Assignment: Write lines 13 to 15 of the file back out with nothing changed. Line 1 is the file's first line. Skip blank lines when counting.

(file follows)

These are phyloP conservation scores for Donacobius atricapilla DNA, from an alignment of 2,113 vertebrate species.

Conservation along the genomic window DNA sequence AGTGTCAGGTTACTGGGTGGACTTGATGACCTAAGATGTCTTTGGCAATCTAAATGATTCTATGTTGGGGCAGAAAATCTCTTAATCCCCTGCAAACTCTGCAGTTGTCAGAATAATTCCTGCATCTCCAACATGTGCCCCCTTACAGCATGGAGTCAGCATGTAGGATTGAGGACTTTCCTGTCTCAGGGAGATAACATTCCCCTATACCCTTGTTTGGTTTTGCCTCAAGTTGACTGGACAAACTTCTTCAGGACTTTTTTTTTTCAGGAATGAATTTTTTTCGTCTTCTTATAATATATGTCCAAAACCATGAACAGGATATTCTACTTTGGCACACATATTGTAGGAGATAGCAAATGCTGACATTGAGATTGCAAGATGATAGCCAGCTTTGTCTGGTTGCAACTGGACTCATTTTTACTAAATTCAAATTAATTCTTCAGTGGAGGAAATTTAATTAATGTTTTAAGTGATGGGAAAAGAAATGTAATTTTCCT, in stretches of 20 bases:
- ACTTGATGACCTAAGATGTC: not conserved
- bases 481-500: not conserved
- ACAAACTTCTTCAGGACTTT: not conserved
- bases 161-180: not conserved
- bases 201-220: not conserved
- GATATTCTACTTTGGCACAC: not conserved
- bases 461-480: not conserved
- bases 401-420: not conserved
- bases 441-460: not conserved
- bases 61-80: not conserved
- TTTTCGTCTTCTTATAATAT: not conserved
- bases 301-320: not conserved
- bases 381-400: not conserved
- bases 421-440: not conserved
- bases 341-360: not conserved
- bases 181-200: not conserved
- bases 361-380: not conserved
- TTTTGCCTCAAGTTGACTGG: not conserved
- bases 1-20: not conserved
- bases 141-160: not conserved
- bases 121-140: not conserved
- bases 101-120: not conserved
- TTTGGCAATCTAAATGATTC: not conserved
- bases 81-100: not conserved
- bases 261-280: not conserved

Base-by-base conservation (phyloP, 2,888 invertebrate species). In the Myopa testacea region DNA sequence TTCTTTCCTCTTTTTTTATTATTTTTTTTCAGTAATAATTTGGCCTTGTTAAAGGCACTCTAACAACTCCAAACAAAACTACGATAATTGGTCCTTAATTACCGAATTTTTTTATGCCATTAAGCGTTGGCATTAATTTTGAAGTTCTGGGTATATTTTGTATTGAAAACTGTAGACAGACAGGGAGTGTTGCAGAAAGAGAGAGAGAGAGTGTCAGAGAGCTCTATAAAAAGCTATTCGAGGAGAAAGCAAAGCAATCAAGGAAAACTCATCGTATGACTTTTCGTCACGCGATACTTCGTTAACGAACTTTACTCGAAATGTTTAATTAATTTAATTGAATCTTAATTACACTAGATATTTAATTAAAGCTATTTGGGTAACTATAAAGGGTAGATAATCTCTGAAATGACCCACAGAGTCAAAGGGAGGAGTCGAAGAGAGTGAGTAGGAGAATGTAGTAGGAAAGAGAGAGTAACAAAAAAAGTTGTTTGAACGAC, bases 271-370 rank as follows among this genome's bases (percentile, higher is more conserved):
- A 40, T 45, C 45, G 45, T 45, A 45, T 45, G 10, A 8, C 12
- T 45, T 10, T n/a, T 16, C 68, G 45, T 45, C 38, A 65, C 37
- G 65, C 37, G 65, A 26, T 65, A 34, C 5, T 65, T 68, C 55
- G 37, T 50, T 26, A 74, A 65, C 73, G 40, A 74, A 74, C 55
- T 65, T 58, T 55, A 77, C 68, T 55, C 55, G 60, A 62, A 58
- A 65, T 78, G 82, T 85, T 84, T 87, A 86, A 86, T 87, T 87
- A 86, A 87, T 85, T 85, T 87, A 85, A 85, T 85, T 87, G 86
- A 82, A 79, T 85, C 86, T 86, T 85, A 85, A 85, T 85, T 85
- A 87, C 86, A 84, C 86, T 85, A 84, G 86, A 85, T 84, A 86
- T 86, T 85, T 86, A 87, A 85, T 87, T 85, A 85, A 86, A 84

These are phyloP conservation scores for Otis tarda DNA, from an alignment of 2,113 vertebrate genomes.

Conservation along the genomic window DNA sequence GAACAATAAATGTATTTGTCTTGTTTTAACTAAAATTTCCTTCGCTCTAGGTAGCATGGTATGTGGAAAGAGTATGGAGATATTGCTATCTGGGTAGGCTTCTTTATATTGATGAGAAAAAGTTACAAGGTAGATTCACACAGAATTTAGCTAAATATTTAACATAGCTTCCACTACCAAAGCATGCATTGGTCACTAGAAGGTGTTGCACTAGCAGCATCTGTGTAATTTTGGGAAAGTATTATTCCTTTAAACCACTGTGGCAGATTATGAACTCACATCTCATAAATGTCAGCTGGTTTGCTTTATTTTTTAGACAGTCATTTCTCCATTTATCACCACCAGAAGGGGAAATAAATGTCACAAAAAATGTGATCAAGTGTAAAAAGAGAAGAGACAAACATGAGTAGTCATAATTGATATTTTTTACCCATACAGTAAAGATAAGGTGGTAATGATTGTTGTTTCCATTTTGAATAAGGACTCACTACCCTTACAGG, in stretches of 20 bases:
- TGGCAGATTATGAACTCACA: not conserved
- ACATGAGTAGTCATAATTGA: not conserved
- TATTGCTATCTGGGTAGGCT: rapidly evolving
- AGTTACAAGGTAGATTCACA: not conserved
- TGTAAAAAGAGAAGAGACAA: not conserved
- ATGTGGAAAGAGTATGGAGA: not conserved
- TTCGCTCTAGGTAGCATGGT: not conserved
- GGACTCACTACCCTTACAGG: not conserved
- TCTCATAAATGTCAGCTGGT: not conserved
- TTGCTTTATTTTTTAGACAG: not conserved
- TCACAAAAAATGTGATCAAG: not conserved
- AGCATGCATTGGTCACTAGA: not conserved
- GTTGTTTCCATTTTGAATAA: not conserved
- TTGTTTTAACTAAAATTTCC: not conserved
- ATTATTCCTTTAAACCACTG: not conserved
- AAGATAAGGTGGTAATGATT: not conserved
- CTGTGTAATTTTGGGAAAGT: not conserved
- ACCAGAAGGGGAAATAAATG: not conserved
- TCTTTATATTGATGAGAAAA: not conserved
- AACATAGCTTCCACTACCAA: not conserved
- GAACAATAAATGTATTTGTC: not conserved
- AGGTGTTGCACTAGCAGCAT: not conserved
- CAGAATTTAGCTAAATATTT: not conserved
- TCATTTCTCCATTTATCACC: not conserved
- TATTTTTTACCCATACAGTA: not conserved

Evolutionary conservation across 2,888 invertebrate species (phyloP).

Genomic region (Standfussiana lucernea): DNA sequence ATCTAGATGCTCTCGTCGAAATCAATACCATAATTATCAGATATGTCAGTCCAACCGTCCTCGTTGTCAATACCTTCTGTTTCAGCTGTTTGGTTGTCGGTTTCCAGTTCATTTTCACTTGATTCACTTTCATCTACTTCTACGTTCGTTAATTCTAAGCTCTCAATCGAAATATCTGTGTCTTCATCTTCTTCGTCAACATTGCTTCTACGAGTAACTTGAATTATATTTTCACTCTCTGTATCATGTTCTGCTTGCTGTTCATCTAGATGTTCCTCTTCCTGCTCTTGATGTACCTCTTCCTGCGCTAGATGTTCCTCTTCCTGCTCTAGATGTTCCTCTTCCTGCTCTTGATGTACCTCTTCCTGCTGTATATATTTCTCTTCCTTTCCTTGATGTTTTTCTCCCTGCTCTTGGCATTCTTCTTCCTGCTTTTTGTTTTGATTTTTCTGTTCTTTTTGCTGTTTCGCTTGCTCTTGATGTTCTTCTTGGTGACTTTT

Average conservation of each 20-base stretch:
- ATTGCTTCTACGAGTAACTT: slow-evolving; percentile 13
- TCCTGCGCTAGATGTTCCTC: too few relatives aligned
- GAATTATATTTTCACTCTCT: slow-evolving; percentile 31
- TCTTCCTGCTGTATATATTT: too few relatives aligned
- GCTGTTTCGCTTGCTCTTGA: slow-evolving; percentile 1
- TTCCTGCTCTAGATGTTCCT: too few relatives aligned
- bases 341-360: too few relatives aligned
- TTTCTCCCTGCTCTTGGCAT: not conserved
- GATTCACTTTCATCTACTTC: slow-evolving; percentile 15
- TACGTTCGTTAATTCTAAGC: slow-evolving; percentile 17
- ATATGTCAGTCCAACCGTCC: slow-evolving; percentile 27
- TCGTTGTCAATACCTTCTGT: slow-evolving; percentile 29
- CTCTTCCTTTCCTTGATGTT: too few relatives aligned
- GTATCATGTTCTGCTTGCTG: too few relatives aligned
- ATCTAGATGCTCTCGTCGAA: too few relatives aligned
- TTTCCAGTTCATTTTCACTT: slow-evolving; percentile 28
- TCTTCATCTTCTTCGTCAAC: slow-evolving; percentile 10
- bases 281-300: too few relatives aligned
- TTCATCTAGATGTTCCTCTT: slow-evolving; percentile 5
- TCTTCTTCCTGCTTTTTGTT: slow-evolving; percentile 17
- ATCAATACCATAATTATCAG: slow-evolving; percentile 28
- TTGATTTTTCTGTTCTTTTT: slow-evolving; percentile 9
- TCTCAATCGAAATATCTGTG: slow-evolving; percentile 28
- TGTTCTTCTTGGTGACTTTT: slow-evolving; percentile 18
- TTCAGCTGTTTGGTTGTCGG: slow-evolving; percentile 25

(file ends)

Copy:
- TTTTCGTCTTCTTATAATAT: not conserved
- bases 301-320: not conserved
- bases 381-400: not conserved